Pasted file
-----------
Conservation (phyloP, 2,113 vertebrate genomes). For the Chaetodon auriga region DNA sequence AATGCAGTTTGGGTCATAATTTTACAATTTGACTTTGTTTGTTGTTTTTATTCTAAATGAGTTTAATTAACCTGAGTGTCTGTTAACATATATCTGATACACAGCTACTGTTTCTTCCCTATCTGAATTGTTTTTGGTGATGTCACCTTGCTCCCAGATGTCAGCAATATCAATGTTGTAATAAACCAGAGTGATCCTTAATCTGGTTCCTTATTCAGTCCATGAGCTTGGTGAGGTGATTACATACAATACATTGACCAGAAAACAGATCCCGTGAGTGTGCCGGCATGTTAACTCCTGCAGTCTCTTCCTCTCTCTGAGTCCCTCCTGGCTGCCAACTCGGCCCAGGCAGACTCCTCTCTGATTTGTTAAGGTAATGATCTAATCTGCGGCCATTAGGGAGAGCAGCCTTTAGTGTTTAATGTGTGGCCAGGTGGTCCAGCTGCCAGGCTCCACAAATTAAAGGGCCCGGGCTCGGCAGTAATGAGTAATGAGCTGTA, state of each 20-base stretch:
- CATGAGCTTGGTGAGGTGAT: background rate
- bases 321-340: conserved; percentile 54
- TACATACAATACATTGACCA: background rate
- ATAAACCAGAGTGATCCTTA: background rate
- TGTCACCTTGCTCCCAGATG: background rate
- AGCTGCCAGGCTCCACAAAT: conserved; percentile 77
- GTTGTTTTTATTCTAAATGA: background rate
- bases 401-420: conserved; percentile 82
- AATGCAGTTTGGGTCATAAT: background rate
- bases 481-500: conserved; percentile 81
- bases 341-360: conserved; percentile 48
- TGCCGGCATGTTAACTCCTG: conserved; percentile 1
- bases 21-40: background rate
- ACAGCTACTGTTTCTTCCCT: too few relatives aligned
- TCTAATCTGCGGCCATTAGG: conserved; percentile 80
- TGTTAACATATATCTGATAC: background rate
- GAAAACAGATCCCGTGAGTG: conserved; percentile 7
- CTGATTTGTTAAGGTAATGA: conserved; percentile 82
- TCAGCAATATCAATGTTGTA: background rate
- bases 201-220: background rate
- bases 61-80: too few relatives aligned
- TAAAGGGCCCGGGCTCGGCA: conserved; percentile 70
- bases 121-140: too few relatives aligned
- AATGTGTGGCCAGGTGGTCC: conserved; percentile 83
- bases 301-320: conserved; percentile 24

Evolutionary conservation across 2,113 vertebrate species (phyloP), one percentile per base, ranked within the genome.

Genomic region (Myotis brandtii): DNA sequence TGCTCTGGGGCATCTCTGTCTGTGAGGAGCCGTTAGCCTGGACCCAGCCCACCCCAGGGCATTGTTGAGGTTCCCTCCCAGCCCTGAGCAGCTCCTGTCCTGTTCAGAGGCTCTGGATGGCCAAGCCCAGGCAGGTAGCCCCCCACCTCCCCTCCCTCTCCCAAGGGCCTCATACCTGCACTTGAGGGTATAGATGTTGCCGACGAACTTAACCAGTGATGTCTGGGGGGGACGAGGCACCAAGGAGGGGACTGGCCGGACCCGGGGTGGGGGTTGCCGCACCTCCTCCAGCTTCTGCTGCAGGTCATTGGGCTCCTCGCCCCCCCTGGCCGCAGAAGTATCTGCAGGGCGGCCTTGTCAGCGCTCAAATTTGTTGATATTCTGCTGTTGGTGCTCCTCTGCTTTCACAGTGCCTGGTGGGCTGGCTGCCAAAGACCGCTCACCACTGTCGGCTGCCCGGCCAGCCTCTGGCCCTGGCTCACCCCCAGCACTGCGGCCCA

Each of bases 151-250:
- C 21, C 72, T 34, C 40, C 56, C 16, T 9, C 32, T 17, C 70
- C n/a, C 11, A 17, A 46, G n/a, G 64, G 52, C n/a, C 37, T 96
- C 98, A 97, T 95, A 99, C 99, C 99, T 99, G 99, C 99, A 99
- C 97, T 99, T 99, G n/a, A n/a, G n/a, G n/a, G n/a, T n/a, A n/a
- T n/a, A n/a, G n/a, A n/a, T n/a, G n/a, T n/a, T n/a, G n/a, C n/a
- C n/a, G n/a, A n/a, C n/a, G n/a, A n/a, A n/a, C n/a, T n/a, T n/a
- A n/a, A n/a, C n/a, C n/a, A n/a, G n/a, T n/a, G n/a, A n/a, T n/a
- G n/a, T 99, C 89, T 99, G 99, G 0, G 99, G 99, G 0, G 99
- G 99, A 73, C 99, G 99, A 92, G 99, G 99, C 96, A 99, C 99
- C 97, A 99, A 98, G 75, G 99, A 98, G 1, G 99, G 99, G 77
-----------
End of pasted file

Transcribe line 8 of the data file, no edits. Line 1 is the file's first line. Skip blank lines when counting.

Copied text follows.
- GTTGTTTTTATTCTAAATGA: background rate